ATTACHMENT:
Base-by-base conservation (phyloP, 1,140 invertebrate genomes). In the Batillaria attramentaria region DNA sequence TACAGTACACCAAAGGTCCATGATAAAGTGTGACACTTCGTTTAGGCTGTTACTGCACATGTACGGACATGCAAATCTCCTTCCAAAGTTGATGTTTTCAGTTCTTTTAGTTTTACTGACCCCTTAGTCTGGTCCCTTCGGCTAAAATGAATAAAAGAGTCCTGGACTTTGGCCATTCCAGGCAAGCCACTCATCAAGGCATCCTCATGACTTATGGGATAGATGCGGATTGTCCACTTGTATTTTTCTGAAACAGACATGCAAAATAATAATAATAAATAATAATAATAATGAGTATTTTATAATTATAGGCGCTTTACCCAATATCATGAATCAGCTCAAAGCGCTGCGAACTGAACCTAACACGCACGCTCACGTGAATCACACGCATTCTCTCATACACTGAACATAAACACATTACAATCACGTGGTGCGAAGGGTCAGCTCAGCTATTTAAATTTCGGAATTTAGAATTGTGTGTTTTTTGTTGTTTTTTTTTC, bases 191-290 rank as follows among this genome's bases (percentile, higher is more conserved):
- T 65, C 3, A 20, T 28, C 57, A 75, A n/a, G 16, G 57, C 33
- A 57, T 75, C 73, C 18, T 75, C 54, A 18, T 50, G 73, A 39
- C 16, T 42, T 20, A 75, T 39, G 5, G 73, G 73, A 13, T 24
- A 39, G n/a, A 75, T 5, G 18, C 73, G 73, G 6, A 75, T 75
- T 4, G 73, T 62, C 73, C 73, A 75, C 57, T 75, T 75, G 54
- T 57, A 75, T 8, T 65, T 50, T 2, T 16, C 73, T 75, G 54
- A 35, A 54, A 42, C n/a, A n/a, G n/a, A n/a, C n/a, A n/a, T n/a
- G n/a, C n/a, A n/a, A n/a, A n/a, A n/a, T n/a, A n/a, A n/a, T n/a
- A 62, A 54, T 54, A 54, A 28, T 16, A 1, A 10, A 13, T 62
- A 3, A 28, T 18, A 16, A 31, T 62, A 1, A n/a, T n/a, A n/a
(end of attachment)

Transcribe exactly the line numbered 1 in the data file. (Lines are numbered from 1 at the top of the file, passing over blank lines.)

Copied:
Base-by-base conservation (phyloP, 1,140 invertebrate genomes). In the Batillaria attramentaria region DNA sequence TACAGTACACCAAAGGTCCATGATAAAGTGTGACACTTCGTTTAGGCTGTTACTGCACATGTACGGACATGCAAATCTCCTTCCAAAGTTGATGTTTTCAGTTCTTTTAGTTTTACTGACCCCTTAGTCTGGTCCCTTCGGCTAAAATGAATAAAAGAGTCCTGGACTTTGGCCATTCCAGGCAAGCCACTCATCAAGGCATCCTCATGACTTATGGGATAGATGCGGATTGTCCACTTGTATTTTTCTGAAACAGACATGCAAAATAATAATAATAAATAATAATAATAATGAGTATTTTATAATTATAGGCGCTTTACCCAATATCATGAATCAGCTCAAAGCGCTGCGAACTGAACCTAACACGCACGCTCACGTGAATCACACGCATTCTCTCATACACTGAACATAAACACATTACAATCACGTGGTGCGAAGGGTCAGCTCAGCTATTTAAATTTCGGAATTTAGAATTGTGTGTTTTTTGTTGTTTTTTTTTC, bases 191-290 rank as follows among this genome's bases (percentile, higher is more conserved):